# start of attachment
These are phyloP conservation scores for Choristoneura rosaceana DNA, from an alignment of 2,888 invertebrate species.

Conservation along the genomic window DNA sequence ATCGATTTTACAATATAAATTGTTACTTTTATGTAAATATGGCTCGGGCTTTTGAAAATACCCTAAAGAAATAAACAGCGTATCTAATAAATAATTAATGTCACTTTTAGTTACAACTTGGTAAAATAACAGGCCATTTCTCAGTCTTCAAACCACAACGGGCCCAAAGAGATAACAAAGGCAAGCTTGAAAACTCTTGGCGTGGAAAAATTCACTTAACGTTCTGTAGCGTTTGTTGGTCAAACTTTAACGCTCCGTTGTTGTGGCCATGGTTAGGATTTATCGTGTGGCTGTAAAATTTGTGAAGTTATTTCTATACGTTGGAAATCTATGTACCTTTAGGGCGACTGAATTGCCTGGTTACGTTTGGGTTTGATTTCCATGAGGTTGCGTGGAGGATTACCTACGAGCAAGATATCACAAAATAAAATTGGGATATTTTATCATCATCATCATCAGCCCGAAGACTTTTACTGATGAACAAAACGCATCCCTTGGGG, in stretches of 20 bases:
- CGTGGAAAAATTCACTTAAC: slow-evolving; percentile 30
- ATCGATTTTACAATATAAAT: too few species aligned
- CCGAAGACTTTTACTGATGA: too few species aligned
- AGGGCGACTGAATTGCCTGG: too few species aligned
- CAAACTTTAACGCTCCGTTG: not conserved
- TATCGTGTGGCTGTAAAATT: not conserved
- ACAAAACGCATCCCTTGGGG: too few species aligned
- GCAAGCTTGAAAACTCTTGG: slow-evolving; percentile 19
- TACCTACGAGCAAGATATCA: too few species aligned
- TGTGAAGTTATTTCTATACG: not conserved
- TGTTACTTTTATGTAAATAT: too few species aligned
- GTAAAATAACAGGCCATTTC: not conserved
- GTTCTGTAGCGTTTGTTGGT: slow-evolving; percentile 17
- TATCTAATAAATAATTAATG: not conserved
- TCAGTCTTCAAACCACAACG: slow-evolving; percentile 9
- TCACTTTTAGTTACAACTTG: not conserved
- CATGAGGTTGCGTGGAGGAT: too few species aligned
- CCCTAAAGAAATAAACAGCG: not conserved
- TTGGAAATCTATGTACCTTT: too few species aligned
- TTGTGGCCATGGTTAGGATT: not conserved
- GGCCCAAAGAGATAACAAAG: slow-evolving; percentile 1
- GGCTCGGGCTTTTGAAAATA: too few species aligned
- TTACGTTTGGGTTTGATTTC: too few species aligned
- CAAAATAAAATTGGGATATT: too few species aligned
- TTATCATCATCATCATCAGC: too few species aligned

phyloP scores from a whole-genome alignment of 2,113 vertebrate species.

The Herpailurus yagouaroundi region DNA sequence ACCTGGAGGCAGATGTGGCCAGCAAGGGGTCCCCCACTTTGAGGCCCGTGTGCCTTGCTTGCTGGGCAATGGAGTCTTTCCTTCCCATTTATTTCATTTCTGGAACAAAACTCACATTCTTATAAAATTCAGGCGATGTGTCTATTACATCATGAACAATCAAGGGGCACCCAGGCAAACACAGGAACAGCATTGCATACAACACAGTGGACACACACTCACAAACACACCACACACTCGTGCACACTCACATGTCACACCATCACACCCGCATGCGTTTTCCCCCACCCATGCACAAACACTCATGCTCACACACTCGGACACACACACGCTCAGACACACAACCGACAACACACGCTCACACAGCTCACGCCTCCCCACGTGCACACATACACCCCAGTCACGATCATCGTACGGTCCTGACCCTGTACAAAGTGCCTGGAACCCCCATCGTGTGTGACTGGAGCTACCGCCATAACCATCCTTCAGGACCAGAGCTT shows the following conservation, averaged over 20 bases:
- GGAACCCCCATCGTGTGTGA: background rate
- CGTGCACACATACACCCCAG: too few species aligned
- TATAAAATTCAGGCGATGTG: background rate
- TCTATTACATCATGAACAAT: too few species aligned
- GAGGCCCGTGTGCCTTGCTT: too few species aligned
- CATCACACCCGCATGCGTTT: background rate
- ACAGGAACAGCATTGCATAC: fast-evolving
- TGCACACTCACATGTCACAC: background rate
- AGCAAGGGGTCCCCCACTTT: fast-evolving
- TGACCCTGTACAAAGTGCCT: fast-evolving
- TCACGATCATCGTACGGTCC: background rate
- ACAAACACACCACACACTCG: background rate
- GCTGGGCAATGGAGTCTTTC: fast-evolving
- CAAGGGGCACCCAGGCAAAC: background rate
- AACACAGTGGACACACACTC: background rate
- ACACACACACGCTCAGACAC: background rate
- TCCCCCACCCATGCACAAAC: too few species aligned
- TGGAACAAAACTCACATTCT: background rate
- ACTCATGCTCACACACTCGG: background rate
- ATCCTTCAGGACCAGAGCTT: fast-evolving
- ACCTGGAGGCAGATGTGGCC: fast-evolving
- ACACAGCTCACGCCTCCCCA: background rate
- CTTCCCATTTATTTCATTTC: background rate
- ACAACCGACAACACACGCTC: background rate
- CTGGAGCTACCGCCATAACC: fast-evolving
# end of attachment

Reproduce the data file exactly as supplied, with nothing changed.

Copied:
These are phyloP conservation scores for Choristoneura rosaceana DNA, from an alignment of 2,888 invertebrate species.

Conservation along the genomic window DNA sequence ATCGATTTTACAATATAAATTGTTACTTTTATGTAAATATGGCTCGGGCTTTTGAAAATACCCTAAAGAAATAAACAGCGTATCTAATAAATAATTAATGTCACTTTTAGTTACAACTTGGTAAAATAACAGGCCATTTCTCAGTCTTCAAACCACAACGGGCCCAAAGAGATAACAAAGGCAAGCTTGAAAACTCTTGGCGTGGAAAAATTCACTTAACGTTCTGTAGCGTTTGTTGGTCAAACTTTAACGCTCCGTTGTTGTGGCCATGGTTAGGATTTATCGTGTGGCTGTAAAATTTGTGAAGTTATTTCTATACGTTGGAAATCTATGTACCTTTAGGGCGACTGAATTGCCTGGTTACGTTTGGGTTTGATTTCCATGAGGTTGCGTGGAGGATTACCTACGAGCAAGATATCACAAAATAAAATTGGGATATTTTATCATCATCATCATCAGCCCGAAGACTTTTACTGATGAACAAAACGCATCCCTTGGGG, in stretches of 20 bases:
- CGTGGAAAAATTCACTTAAC: slow-evolving; percentile 30
- ATCGATTTTACAATATAAAT: too few species aligned
- CCGAAGACTTTTACTGATGA: too few species aligned
- AGGGCGACTGAATTGCCTGG: too few species aligned
- CAAACTTTAACGCTCCGTTG: not conserved
- TATCGTGTGGCTGTAAAATT: not conserved
- ACAAAACGCATCCCTTGGGG: too few species aligned
- GCAAGCTTGAAAACTCTTGG: slow-evolving; percentile 19
- TACCTACGAGCAAGATATCA: too few species aligned
- TGTGAAGTTATTTCTATACG: not conserved
- TGTTACTTTTATGTAAATAT: too few species aligned
- GTAAAATAACAGGCCATTTC: not conserved
- GTTCTGTAGCGTTTGTTGGT: slow-evolving; percentile 17
- TATCTAATAAATAATTAATG: not conserved
- TCAGTCTTCAAACCACAACG: slow-evolving; percentile 9
- TCACTTTTAGTTACAACTTG: not conserved
- CATGAGGTTGCGTGGAGGAT: too few species aligned
- CCCTAAAGAAATAAACAGCG: not conserved
- TTGGAAATCTATGTACCTTT: too few species aligned
- TTGTGGCCATGGTTAGGATT: not conserved
- GGCCCAAAGAGATAACAAAG: slow-evolving; percentile 1
- GGCTCGGGCTTTTGAAAATA: too few species aligned
- TTACGTTTGGGTTTGATTTC: too few species aligned
- CAAAATAAAATTGGGATATT: too few species aligned
- TTATCATCATCATCATCAGC: too few species aligned

phyloP scores from a whole-genome alignment of 2,113 vertebrate species.

The Herpailurus yagouaroundi region DNA sequence ACCTGGAGGCAGATGTGGCCAGCAAGGGGTCCCCCACTTTGAGGCCCGTGTGCCTTGCTTGCTGGGCAATGGAGTCTTTCCTTCCCATTTATTTCATTTCTGGAACAAAACTCACATTCTTATAAAATTCAGGCGATGTGTCTATTACATCATGAACAATCAAGGGGCACCCAGGCAAACACAGGAACAGCATTGCATACAACACAGTGGACACACACTCACAAACACACCACACACTCGTGCACACTCACATGTCACACCATCACACCCGCATGCGTTTTCCCCCACCCATGCACAAACACTCATGCTCACACACTCGGACACACACACGCTCAGACACACAACCGACAACACACGCTCACACAGCTCACGCCTCCCCACGTGCACACATACACCCCAGTCACGATCATCGTACGGTCCTGACCCTGTACAAAGTGCCTGGAACCCCCATCGTGTGTGACTGGAGCTACCGCCATAACCATCCTTCAGGACCAGAGCTT shows the following conservation, averaged over 20 bases:
- GGAACCCCCATCGTGTGTGA: background rate
- CGTGCACACATACACCCCAG: too few species aligned
- TATAAAATTCAGGCGATGTG: background rate
- TCTATTACATCATGAACAAT: too few species aligned
- GAGGCCCGTGTGCCTTGCTT: too few species aligned
- CATCACACCCGCATGCGTTT: background rate
- ACAGGAACAGCATTGCATAC: fast-evolving
- TGCACACTCACATGTCACAC: background rate
- AGCAAGGGGTCCCCCACTTT: fast-evolving
- TGACCCTGTACAAAGTGCCT: fast-evolving
- TCACGATCATCGTACGGTCC: background rate
- ACAAACACACCACACACTCG: background rate
- GCTGGGCAATGGAGTCTTTC: fast-evolving
- CAAGGGGCACCCAGGCAAAC: background rate
- AACACAGTGGACACACACTC: background rate
- ACACACACACGCTCAGACAC: background rate
- TCCCCCACCCATGCACAAAC: too few species aligned
- TGGAACAAAACTCACATTCT: background rate
- ACTCATGCTCACACACTCGG: background rate
- ATCCTTCAGGACCAGAGCTT: fast-evolving
- ACCTGGAGGCAGATGTGGCC: fast-evolving
- ACACAGCTCACGCCTCCCCA: background rate
- CTTCCCATTTATTTCATTTC: background rate
- ACAACCGACAACACACGCTC: background rate
- CTGGAGCTACCGCCATAACC: fast-evolving